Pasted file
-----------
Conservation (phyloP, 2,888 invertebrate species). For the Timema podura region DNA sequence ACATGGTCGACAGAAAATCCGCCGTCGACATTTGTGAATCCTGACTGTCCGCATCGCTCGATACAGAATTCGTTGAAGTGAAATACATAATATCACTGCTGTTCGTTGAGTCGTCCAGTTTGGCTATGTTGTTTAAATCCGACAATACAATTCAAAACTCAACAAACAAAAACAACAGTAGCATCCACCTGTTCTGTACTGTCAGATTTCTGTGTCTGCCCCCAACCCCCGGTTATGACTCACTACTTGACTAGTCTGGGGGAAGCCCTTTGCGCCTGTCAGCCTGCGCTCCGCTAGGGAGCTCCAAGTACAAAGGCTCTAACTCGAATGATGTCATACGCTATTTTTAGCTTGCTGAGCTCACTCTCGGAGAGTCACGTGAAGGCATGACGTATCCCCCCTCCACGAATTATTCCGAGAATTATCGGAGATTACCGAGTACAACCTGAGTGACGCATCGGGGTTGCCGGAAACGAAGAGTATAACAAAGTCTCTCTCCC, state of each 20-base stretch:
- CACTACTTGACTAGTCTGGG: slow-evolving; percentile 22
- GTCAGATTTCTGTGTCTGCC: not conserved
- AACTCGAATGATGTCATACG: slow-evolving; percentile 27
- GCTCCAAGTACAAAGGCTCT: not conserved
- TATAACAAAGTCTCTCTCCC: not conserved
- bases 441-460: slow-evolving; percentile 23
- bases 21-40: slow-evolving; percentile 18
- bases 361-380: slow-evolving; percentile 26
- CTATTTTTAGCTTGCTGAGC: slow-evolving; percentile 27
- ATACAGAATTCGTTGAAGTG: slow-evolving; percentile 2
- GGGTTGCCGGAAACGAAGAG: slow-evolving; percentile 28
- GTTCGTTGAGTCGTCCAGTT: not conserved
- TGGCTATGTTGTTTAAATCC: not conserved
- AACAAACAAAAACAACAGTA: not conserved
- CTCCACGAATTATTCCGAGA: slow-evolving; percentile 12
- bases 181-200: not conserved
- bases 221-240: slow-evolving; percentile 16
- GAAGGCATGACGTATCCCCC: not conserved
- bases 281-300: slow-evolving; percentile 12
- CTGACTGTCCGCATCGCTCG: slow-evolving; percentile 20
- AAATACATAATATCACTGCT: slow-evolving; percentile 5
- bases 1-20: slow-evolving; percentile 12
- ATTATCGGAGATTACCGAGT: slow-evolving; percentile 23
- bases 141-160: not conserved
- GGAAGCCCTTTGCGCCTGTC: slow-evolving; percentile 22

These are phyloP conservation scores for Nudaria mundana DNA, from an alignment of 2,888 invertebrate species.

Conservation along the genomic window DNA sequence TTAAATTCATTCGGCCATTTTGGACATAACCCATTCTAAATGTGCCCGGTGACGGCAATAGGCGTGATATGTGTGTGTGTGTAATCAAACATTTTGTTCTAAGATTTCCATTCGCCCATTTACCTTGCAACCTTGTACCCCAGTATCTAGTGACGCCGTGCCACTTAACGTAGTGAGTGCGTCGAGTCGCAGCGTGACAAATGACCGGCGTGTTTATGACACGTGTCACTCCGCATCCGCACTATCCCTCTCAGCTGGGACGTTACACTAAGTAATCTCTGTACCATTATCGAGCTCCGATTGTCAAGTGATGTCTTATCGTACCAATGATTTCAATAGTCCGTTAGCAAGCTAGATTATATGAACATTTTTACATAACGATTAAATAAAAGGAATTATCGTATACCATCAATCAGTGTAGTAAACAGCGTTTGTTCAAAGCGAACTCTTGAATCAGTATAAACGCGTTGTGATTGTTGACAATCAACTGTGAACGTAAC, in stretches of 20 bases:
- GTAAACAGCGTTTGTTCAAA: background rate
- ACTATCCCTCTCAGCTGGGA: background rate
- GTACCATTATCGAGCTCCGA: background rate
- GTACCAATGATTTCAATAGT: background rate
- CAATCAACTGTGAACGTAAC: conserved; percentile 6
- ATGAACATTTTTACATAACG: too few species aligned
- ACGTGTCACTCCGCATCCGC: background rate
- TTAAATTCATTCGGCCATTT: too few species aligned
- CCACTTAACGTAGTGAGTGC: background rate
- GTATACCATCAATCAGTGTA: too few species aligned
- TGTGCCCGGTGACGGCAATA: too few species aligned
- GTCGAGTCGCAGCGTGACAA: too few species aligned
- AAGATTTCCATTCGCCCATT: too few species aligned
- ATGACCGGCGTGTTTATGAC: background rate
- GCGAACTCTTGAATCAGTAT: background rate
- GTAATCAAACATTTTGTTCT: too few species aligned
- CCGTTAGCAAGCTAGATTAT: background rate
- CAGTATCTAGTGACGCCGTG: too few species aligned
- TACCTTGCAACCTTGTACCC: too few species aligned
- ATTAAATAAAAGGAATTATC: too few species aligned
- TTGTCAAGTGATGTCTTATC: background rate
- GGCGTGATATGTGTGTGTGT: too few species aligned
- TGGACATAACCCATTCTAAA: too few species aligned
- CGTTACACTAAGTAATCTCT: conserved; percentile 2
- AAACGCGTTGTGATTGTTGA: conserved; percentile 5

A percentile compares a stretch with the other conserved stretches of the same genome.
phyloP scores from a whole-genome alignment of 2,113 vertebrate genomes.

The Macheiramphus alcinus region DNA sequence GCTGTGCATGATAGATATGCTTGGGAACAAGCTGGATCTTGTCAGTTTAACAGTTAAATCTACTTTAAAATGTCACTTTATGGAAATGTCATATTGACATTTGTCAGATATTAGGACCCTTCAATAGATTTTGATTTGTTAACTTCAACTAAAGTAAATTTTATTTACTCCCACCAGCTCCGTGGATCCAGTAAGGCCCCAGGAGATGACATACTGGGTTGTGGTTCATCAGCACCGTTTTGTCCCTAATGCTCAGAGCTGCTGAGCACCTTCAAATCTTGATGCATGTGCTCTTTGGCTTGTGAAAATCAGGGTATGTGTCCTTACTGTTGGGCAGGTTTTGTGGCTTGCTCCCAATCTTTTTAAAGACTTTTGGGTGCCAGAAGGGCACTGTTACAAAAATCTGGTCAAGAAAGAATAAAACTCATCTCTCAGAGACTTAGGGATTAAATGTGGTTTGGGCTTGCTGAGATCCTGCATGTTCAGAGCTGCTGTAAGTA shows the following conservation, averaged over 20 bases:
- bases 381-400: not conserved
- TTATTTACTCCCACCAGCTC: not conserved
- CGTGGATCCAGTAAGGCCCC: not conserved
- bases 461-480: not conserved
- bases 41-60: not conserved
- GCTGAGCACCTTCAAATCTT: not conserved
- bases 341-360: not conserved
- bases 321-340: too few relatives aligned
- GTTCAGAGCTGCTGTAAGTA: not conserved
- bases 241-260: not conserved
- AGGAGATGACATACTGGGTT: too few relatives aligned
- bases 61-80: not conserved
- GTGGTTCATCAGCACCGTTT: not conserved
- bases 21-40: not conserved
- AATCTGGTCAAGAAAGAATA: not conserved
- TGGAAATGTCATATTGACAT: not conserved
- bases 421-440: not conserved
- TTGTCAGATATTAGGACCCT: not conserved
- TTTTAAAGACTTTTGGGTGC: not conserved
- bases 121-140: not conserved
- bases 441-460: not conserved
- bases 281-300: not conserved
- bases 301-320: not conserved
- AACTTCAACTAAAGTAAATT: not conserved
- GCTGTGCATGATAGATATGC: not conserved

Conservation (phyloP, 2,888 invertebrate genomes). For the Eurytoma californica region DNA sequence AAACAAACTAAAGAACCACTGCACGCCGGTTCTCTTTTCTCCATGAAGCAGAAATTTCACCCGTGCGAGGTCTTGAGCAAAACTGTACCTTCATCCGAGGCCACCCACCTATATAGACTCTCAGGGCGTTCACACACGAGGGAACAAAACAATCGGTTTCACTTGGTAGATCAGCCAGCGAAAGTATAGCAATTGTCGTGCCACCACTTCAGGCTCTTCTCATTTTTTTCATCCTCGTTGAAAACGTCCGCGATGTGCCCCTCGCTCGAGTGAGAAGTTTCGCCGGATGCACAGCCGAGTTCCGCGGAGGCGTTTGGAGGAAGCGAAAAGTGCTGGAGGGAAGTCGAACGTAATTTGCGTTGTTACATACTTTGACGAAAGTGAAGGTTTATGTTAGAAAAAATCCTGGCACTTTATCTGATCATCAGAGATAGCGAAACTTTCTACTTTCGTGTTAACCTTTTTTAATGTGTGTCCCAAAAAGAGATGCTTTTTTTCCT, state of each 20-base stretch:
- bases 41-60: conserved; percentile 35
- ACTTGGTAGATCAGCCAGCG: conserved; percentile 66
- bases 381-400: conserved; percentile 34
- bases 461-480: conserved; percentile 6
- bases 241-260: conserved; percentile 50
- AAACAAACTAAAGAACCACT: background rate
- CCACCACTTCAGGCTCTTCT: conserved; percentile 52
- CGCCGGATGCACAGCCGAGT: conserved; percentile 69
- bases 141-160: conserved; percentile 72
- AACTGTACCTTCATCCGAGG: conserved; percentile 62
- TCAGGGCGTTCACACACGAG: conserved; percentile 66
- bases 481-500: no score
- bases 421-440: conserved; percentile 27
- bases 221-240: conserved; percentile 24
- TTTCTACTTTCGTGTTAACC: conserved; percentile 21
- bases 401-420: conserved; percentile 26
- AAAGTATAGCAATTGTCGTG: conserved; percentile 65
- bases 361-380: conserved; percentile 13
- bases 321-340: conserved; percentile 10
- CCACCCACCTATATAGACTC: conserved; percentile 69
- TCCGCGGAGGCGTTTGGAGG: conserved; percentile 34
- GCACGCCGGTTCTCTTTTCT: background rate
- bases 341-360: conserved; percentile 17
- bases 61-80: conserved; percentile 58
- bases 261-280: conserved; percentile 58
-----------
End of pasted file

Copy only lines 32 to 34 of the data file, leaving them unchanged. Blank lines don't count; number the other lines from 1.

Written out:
- GTACCAATGATTTCAATAGT: background rate
- CAATCAACTGTGAACGTAAC: conserved; percentile 6
- ATGAACATTTTTACATAACG: too few species aligned